Tonjiru (豚汁), literally meaning “pork (ton) soup (jiru)”, is basically miso soup featuring pork and root vegetables. The name came from pork/pig (豚) and soup (汁) because the key ingredient of this soup is pork. The kanji character “豚” can be read as “ton” or “buta” as the Japanese reading of kanji usually has two (sometimes more) ways, i.e. the Chinese reading and Japanese reading. As such, some people call it Butajiru (豚汁) too, just another way to read the same kanji character.
This is quite different from the usual miso soup as miso soups are normally just vegetables with no oil in them. Tonjiru does not get cold as fast as other miso soups because the surface of the soup is covered by a very thin film of oil from the pork. This film of oil keeps the soup hot, which is perfect on a cold day.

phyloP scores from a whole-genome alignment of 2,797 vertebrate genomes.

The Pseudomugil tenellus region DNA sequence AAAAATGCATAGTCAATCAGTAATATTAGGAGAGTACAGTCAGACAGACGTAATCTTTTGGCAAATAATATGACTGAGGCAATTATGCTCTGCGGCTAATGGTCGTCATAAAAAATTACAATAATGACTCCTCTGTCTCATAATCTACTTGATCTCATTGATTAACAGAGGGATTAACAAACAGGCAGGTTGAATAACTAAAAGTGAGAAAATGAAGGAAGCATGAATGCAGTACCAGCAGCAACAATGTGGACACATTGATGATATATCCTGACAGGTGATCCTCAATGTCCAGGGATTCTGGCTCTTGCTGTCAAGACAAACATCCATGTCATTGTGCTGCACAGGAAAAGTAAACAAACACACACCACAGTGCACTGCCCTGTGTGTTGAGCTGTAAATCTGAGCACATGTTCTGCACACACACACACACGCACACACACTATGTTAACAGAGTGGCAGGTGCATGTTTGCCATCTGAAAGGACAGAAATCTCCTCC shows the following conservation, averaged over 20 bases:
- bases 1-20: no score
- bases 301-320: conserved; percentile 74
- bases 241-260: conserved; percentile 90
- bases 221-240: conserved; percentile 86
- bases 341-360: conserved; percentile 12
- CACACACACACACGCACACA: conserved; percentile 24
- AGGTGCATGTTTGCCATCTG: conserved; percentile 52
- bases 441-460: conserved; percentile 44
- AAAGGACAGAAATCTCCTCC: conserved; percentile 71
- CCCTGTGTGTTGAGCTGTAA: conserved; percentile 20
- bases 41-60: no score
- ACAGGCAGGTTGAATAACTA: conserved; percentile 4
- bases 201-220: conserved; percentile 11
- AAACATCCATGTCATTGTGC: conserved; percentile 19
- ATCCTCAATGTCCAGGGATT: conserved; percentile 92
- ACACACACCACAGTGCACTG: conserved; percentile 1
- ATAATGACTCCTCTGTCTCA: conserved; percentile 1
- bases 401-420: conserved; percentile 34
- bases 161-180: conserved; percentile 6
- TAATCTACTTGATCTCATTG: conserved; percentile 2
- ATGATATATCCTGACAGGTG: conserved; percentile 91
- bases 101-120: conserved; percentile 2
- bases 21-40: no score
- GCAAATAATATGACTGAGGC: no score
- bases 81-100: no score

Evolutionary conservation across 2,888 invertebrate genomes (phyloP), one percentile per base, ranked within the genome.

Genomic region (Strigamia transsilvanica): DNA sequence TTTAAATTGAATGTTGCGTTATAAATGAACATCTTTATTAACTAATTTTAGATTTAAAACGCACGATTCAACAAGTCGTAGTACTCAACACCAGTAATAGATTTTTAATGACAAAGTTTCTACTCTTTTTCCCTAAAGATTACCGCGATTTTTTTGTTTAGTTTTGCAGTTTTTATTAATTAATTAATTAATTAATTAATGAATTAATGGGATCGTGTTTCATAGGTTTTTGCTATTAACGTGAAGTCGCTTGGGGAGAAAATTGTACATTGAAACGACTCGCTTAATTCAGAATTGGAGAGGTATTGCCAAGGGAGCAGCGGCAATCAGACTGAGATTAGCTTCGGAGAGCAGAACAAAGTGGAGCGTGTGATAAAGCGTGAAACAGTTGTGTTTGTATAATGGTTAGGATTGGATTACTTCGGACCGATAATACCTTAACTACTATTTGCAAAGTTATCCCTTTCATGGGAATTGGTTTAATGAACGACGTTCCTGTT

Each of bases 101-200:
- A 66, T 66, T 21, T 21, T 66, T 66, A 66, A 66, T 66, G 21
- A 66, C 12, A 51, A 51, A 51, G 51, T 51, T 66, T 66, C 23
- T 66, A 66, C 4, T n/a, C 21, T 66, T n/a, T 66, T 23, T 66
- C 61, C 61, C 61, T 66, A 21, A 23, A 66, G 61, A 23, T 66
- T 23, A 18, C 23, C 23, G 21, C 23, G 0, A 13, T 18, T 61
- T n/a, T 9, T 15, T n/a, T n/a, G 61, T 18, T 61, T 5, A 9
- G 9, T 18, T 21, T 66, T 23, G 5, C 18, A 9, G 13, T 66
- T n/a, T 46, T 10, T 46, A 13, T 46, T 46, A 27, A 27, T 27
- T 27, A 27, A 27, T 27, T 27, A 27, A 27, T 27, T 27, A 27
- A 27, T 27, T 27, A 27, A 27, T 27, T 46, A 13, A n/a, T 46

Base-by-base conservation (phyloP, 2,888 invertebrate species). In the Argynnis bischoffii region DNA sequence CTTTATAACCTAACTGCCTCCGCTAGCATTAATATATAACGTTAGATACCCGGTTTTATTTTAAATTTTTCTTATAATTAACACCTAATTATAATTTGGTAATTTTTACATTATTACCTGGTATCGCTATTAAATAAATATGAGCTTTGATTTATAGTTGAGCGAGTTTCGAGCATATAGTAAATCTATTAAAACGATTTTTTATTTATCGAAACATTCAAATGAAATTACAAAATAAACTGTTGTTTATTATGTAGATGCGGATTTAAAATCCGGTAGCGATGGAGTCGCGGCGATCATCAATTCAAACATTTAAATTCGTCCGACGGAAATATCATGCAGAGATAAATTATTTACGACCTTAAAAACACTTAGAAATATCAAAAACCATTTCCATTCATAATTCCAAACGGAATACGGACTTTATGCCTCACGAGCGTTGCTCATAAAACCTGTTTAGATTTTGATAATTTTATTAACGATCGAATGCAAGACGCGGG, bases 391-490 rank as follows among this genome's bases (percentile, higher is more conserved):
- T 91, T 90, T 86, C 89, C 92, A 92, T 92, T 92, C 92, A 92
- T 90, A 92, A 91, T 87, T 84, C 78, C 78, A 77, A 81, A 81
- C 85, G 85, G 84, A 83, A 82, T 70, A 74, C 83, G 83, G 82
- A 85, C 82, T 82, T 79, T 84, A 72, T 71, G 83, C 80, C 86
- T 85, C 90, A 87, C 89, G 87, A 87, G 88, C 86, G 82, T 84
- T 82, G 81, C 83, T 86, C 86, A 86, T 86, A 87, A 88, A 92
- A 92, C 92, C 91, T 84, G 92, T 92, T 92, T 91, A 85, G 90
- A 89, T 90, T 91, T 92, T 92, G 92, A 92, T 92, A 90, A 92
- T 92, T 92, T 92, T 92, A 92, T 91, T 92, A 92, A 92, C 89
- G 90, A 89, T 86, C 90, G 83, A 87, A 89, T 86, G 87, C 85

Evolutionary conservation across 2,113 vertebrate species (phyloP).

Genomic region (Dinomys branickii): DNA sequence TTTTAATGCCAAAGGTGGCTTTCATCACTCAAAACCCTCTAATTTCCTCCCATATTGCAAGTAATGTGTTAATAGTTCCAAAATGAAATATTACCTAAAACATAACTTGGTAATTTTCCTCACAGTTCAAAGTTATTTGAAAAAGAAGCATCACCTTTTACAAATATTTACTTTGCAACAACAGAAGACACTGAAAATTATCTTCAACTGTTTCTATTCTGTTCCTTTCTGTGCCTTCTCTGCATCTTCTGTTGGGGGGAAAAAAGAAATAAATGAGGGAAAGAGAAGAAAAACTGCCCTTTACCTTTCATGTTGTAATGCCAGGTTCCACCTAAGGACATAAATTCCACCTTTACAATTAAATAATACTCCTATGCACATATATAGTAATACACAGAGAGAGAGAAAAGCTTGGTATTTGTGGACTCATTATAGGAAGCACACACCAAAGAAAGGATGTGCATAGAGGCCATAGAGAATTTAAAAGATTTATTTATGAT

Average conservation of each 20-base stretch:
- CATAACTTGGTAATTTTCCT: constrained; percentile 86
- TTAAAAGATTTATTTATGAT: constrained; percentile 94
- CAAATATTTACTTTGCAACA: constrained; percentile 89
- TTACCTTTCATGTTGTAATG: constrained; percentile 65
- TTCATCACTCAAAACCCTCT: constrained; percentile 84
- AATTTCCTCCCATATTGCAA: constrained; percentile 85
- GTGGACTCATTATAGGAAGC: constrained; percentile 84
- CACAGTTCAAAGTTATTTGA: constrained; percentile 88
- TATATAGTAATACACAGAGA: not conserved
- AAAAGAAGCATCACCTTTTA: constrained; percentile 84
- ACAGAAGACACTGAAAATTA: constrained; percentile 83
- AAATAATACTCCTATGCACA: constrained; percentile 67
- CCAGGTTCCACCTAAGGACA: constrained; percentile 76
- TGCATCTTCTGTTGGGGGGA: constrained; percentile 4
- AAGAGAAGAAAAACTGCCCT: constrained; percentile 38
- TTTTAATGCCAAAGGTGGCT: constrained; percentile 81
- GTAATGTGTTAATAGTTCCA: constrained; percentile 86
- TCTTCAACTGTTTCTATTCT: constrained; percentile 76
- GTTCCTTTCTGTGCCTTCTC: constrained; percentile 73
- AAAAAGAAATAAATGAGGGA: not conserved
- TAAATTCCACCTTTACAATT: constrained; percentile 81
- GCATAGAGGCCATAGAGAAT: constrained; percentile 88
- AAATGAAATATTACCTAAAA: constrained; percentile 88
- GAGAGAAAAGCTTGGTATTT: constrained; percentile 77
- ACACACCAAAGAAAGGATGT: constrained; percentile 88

Because of the fat content in this soup, it is a cold-weather staple, but I do enjoy the soup all year-round.